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Legal aspects of the EU policy on irregular immigration

Abstract

This article addresses the issues pertaining to the adoption and development of legislation on irregular migration in the context of uncontrolled growth in the number of immigrants from North Africa and the Middle East to the EU. The article attempts at studying the EU legislation on irregular migration, classifying it, and analysing the prospects of EU migration legislation in the light of an increase in irregular immigration into the EU. The author systematises, classifies the current EU legislation on irregular immigration, and analyses the conditions, in which this legislation was developed. Using the legislation analysis method, the author proposes the following system of EU legislation on irregular immigration: rules preventing assistance to irregular immigration, rules preventing employment of irregular immigrants, rules on the return of irregular migrants and readmission, rules on border control, and rules on collaboration with third countries. The author pays special attention to analysing the current state of irregular immigration to the EU, which was dubbed the ‘greatest migration crisis in Europe’. The conclusion is that the European Union succeeded in the development of pioneering legislation on irregular immigration, which can serve as the basis for reception by other states. However, changes in the political and economic situation in the EU’s southern borderlands made the current legal mechanisms incapable of withstanding new threats. It necessitates a radical reform of the legislation on irregular immigration.

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The concept of the European Union’s normative power

Abstract

Traditionally, studies into a state’s foreign policy focus on the international situation and national interests of the parties. However, such approach does not completely conform to the objectives of studies into the foreign policy of the European Union – an example of unique integration of states. One of the modern approaches aimed to describe the nature of the EU as an actor in world politics is the concept of the EU’s ‘normative power’ arguing that the ‘power’ of the EU lies in the ability to change the international community’s idea of the ‘norm’. The concept of the EU’s ‘normative power’ is the focus of the article. The author describes the historical background of EU’s foreign (and to a degree, domestic) policy, assuming that the policy is a ‘product’ of its time. The article examines three approaches to understanding these concepts and analyses the correlation between the ‘normative’ and ‘soft power’ as well as related contradictions. In conclusion, the author identifies prospects of studies into the сoncept of ‘normative power’ of the European Union.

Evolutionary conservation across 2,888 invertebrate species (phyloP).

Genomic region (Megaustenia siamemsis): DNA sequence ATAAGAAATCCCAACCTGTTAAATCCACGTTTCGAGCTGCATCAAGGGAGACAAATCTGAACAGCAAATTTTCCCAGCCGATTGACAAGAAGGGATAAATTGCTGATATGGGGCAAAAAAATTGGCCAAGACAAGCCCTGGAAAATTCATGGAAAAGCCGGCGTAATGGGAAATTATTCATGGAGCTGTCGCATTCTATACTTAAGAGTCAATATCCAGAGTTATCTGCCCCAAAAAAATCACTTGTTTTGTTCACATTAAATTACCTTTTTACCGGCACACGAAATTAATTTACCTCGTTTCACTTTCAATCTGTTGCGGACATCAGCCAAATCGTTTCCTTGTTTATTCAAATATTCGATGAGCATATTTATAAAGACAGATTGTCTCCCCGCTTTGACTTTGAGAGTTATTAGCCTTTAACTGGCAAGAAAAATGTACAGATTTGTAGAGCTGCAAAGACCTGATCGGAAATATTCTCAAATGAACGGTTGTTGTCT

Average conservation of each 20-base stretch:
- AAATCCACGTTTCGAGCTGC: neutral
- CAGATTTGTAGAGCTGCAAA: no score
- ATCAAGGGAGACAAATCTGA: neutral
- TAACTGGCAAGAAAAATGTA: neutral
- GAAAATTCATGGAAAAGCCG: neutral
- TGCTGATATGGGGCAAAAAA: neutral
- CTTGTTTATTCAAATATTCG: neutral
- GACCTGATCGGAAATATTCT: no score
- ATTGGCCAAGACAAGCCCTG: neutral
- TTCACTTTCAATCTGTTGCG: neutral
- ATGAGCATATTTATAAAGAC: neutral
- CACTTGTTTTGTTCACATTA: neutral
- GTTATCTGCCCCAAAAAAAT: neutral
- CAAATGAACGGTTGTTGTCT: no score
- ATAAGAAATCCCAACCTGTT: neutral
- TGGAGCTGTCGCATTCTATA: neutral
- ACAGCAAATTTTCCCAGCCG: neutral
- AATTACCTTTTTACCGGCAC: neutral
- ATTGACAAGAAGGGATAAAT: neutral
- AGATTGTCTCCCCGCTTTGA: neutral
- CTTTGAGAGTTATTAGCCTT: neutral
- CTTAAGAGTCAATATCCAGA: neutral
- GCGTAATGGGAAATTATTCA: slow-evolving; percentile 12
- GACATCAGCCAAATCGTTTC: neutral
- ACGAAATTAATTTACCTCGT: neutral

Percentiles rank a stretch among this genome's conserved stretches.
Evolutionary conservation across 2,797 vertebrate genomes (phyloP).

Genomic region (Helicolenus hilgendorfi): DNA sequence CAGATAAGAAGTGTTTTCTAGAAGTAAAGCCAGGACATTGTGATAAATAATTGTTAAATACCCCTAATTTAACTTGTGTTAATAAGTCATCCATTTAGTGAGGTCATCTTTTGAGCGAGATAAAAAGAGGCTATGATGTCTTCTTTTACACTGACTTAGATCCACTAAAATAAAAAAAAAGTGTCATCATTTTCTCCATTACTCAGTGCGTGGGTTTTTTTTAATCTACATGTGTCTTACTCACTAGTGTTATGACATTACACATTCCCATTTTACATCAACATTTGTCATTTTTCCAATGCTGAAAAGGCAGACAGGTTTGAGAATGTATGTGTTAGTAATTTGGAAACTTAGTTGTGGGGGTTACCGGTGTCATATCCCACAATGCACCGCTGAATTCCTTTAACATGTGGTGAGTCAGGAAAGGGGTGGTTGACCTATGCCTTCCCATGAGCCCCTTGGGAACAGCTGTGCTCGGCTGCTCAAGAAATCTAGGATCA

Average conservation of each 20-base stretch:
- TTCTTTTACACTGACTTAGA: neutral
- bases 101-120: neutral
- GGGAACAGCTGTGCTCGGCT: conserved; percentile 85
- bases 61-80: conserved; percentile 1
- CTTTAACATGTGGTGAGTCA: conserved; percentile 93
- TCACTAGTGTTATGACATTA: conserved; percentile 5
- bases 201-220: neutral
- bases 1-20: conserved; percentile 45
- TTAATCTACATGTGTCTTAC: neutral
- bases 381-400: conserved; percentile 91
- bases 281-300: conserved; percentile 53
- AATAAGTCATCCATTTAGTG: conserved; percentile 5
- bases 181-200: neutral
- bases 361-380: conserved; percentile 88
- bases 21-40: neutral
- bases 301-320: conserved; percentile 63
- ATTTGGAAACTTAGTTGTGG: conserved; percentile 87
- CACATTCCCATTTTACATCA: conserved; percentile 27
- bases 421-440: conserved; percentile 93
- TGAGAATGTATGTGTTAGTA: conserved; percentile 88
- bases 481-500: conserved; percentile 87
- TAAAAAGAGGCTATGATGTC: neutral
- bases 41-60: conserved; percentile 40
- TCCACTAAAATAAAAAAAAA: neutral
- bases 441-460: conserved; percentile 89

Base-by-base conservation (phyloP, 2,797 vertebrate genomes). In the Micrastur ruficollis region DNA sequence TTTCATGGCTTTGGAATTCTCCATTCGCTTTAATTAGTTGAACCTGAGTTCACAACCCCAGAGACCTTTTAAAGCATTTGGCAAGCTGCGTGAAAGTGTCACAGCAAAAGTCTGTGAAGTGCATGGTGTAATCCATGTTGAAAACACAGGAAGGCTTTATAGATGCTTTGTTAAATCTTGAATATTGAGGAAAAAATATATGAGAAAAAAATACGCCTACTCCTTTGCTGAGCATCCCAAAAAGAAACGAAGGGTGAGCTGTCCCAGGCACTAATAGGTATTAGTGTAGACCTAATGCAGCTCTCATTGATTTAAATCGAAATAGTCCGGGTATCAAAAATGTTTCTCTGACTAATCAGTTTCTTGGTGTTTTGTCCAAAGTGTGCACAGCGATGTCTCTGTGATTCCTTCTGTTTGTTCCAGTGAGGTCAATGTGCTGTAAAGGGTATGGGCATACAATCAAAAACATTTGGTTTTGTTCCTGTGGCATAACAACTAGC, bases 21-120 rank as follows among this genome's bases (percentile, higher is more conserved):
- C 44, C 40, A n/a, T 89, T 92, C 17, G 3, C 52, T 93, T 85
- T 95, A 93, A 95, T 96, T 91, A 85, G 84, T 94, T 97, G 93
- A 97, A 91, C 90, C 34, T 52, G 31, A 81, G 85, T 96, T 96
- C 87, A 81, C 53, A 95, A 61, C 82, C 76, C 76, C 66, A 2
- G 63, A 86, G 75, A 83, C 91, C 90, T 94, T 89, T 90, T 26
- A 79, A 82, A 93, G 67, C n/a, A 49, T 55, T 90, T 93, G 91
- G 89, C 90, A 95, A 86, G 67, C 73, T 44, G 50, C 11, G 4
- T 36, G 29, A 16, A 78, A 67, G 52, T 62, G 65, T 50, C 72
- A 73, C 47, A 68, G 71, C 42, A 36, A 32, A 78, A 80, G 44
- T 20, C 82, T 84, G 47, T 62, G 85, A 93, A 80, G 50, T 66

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A ‘divided history’: the politics of memory on the territory of the former East Prussia in the light of current discussions

Abstract

In the humanities and social sciences, the politics of memory and related culture of remembrance increase their significance, affecting legislation, historiography, and political science. This article aims to present key approaches to studying the politics of memory and employ them to the analysis of the politics of memory on the territory of the former German province of East Prussia. The author shows different research perspectives on the key concepts of memory studies. Some researchers identify the notion of the ‘politics of memory’ with that of the ‘politics of history’, while others distinguish between them. The author evaluates the effects of using the category of ‘memory sites’. Applying the method of historiographical analysis, the author examines similarities of and differences between approaches to the politics of history and the politics of memory. The author evaluates the effects of using the notions of ‘memory sites’ and ‘memory conflicts’ in the Baltic Region states, and reviews recent works of historians and political scientists on the changes in the culture of remembrance in Russia in general and the Kaliningrad region in particular during the Soviet and post-Soviet periods. Modern historiography is used as an example to demonstrate that ‘memory sites’ and the ‘politics of history’ are the most relevant concepts in the study of the culture of remembrance and identity, whereas a comparative analysis proves to be effective for the identification of the main features of the politics of memory on the territory of the former East Prussia.